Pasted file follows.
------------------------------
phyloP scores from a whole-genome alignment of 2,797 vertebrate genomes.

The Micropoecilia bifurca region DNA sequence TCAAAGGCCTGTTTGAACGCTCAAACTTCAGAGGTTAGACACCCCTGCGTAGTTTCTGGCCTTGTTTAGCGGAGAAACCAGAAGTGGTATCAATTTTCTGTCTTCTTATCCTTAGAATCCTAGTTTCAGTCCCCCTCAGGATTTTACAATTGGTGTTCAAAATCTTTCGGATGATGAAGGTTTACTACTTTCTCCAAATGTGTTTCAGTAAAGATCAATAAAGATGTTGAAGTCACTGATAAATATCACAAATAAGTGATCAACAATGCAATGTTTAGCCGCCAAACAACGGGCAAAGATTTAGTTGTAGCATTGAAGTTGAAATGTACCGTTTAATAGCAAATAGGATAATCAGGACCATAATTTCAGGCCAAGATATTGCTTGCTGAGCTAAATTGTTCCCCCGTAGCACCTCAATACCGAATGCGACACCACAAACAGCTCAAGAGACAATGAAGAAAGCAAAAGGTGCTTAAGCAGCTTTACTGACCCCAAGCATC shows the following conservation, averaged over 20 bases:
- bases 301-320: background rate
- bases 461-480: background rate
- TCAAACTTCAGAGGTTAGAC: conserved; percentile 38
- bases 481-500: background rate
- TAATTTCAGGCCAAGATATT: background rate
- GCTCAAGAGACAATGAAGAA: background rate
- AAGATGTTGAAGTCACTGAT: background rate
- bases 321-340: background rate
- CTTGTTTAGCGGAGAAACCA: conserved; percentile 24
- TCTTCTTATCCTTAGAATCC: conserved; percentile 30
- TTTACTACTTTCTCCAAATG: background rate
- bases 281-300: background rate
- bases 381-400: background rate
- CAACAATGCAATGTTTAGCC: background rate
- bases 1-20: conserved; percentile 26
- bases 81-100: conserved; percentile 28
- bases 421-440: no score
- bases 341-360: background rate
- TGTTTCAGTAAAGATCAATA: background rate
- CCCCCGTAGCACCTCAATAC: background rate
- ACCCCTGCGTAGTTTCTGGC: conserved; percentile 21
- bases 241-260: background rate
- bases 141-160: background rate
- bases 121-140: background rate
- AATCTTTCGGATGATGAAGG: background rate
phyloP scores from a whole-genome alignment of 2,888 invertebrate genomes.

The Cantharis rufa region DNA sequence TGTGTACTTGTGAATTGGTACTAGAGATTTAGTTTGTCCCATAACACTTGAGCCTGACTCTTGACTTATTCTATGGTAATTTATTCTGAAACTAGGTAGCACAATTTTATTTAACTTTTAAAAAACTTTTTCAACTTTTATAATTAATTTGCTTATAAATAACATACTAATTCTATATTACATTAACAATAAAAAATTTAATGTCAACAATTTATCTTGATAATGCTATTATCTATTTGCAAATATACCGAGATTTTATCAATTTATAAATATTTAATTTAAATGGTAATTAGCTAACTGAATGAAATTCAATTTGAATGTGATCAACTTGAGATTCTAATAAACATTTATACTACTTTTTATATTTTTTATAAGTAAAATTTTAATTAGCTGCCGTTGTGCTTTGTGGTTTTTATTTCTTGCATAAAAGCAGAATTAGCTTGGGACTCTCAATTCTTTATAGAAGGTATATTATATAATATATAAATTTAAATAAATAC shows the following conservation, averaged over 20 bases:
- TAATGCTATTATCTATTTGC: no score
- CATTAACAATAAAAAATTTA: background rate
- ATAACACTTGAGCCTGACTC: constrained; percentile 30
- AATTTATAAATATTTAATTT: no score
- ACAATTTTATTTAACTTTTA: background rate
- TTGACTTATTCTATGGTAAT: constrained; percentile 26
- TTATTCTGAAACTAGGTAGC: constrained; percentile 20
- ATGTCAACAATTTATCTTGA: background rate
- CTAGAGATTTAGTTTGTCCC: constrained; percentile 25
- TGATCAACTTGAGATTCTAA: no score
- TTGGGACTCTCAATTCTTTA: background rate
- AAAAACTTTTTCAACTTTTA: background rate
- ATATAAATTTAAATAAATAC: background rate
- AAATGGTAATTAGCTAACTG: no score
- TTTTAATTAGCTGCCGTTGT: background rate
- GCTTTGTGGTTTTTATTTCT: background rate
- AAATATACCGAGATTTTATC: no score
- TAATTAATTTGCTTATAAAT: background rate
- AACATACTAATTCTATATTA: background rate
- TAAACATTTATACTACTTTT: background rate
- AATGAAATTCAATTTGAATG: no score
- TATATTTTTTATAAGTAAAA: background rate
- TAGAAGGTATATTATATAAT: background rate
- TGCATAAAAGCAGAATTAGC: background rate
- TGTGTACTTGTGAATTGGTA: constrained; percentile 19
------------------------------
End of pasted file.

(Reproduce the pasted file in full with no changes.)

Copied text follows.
phyloP scores from a whole-genome alignment of 2,797 vertebrate genomes.

The Micropoecilia bifurca region DNA sequence TCAAAGGCCTGTTTGAACGCTCAAACTTCAGAGGTTAGACACCCCTGCGTAGTTTCTGGCCTTGTTTAGCGGAGAAACCAGAAGTGGTATCAATTTTCTGTCTTCTTATCCTTAGAATCCTAGTTTCAGTCCCCCTCAGGATTTTACAATTGGTGTTCAAAATCTTTCGGATGATGAAGGTTTACTACTTTCTCCAAATGTGTTTCAGTAAAGATCAATAAAGATGTTGAAGTCACTGATAAATATCACAAATAAGTGATCAACAATGCAATGTTTAGCCGCCAAACAACGGGCAAAGATTTAGTTGTAGCATTGAAGTTGAAATGTACCGTTTAATAGCAAATAGGATAATCAGGACCATAATTTCAGGCCAAGATATTGCTTGCTGAGCTAAATTGTTCCCCCGTAGCACCTCAATACCGAATGCGACACCACAAACAGCTCAAGAGACAATGAAGAAAGCAAAAGGTGCTTAAGCAGCTTTACTGACCCCAAGCATC shows the following conservation, averaged over 20 bases:
- bases 301-320: background rate
- bases 461-480: background rate
- TCAAACTTCAGAGGTTAGAC: conserved; percentile 38
- bases 481-500: background rate
- TAATTTCAGGCCAAGATATT: background rate
- GCTCAAGAGACAATGAAGAA: background rate
- AAGATGTTGAAGTCACTGAT: background rate
- bases 321-340: background rate
- CTTGTTTAGCGGAGAAACCA: conserved; percentile 24
- TCTTCTTATCCTTAGAATCC: conserved; percentile 30
- TTTACTACTTTCTCCAAATG: background rate
- bases 281-300: background rate
- bases 381-400: background rate
- CAACAATGCAATGTTTAGCC: background rate
- bases 1-20: conserved; percentile 26
- bases 81-100: conserved; percentile 28
- bases 421-440: no score
- bases 341-360: background rate
- TGTTTCAGTAAAGATCAATA: background rate
- CCCCCGTAGCACCTCAATAC: background rate
- ACCCCTGCGTAGTTTCTGGC: conserved; percentile 21
- bases 241-260: background rate
- bases 141-160: background rate
- bases 121-140: background rate
- AATCTTTCGGATGATGAAGG: background rate
phyloP scores from a whole-genome alignment of 2,888 invertebrate genomes.

The Cantharis rufa region DNA sequence TGTGTACTTGTGAATTGGTACTAGAGATTTAGTTTGTCCCATAACACTTGAGCCTGACTCTTGACTTATTCTATGGTAATTTATTCTGAAACTAGGTAGCACAATTTTATTTAACTTTTAAAAAACTTTTTCAACTTTTATAATTAATTTGCTTATAAATAACATACTAATTCTATATTACATTAACAATAAAAAATTTAATGTCAACAATTTATCTTGATAATGCTATTATCTATTTGCAAATATACCGAGATTTTATCAATTTATAAATATTTAATTTAAATGGTAATTAGCTAACTGAATGAAATTCAATTTGAATGTGATCAACTTGAGATTCTAATAAACATTTATACTACTTTTTATATTTTTTATAAGTAAAATTTTAATTAGCTGCCGTTGTGCTTTGTGGTTTTTATTTCTTGCATAAAAGCAGAATTAGCTTGGGACTCTCAATTCTTTATAGAAGGTATATTATATAATATATAAATTTAAATAAATAC shows the following conservation, averaged over 20 bases:
- TAATGCTATTATCTATTTGC: no score
- CATTAACAATAAAAAATTTA: background rate
- ATAACACTTGAGCCTGACTC: constrained; percentile 30
- AATTTATAAATATTTAATTT: no score
- ACAATTTTATTTAACTTTTA: background rate
- TTGACTTATTCTATGGTAAT: constrained; percentile 26
- TTATTCTGAAACTAGGTAGC: constrained; percentile 20
- ATGTCAACAATTTATCTTGA: background rate
- CTAGAGATTTAGTTTGTCCC: constrained; percentile 25
- TGATCAACTTGAGATTCTAA: no score
- TTGGGACTCTCAATTCTTTA: background rate
- AAAAACTTTTTCAACTTTTA: background rate
- ATATAAATTTAAATAAATAC: background rate
- AAATGGTAATTAGCTAACTG: no score
- TTTTAATTAGCTGCCGTTGT: background rate
- GCTTTGTGGTTTTTATTTCT: background rate
- AAATATACCGAGATTTTATC: no score
- TAATTAATTTGCTTATAAAT: background rate
- AACATACTAATTCTATATTA: background rate
- TAAACATTTATACTACTTTT: background rate
- AATGAAATTCAATTTGAATG: no score
- TATATTTTTTATAAGTAAAA: background rate
- TAGAAGGTATATTATATAAT: background rate
- TGCATAAAAGCAGAATTAGC: background rate
- TGTGTACTTGTGAATTGGTA: constrained; percentile 19